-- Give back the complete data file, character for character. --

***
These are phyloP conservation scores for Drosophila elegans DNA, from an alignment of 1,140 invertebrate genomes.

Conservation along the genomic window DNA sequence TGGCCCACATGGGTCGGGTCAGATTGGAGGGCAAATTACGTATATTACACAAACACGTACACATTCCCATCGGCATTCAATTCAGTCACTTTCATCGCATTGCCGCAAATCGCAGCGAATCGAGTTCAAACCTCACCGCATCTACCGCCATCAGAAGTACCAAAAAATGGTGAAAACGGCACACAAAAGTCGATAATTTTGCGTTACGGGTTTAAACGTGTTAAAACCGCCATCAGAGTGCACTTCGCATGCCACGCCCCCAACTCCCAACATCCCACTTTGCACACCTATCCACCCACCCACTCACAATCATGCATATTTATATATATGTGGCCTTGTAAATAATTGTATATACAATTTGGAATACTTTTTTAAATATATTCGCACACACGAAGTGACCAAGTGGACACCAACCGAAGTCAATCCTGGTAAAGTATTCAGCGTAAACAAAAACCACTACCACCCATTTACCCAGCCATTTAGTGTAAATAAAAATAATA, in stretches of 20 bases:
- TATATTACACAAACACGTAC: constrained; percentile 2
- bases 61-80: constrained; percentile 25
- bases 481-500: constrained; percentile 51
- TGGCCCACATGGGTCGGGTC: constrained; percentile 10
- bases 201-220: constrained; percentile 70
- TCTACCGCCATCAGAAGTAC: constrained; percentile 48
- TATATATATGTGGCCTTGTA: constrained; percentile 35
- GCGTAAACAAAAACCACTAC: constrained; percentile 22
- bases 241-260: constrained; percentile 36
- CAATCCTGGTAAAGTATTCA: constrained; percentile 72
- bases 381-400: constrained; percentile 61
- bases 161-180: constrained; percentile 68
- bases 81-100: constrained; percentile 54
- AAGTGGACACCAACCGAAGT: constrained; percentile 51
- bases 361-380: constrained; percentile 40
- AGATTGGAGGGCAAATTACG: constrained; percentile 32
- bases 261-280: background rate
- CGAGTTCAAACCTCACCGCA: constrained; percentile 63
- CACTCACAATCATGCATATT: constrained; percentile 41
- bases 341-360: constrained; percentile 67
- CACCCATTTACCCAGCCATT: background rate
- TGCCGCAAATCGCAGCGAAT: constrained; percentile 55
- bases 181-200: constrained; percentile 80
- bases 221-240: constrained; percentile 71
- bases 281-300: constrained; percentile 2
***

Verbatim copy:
These are phyloP conservation scores for Drosophila elegans DNA, from an alignment of 1,140 invertebrate genomes.

Conservation along the genomic window DNA sequence TGGCCCACATGGGTCGGGTCAGATTGGAGGGCAAATTACGTATATTACACAAACACGTACACATTCCCATCGGCATTCAATTCAGTCACTTTCATCGCATTGCCGCAAATCGCAGCGAATCGAGTTCAAACCTCACCGCATCTACCGCCATCAGAAGTACCAAAAAATGGTGAAAACGGCACACAAAAGTCGATAATTTTGCGTTACGGGTTTAAACGTGTTAAAACCGCCATCAGAGTGCACTTCGCATGCCACGCCCCCAACTCCCAACATCCCACTTTGCACACCTATCCACCCACCCACTCACAATCATGCATATTTATATATATGTGGCCTTGTAAATAATTGTATATACAATTTGGAATACTTTTTTAAATATATTCGCACACACGAAGTGACCAAGTGGACACCAACCGAAGTCAATCCTGGTAAAGTATTCAGCGTAAACAAAAACCACTACCACCCATTTACCCAGCCATTTAGTGTAAATAAAAATAATA, in stretches of 20 bases:
- TATATTACACAAACACGTAC: constrained; percentile 2
- bases 61-80: constrained; percentile 25
- bases 481-500: constrained; percentile 51
- TGGCCCACATGGGTCGGGTC: constrained; percentile 10
- bases 201-220: constrained; percentile 70
- TCTACCGCCATCAGAAGTAC: constrained; percentile 48
- TATATATATGTGGCCTTGTA: constrained; percentile 35
- GCGTAAACAAAAACCACTAC: constrained; percentile 22
- bases 241-260: constrained; percentile 36
- CAATCCTGGTAAAGTATTCA: constrained; percentile 72
- bases 381-400: constrained; percentile 61
- bases 161-180: constrained; percentile 68
- bases 81-100: constrained; percentile 54
- AAGTGGACACCAACCGAAGT: constrained; percentile 51
- bases 361-380: constrained; percentile 40
- AGATTGGAGGGCAAATTACG: constrained; percentile 32
- bases 261-280: background rate
- CGAGTTCAAACCTCACCGCA: constrained; percentile 63
- CACTCACAATCATGCATATT: constrained; percentile 41
- bases 341-360: constrained; percentile 67
- CACCCATTTACCCAGCCATT: background rate
- TGCCGCAAATCGCAGCGAAT: constrained; percentile 55
- bases 181-200: constrained; percentile 80
- bases 221-240: constrained; percentile 71
- bases 281-300: constrained; percentile 2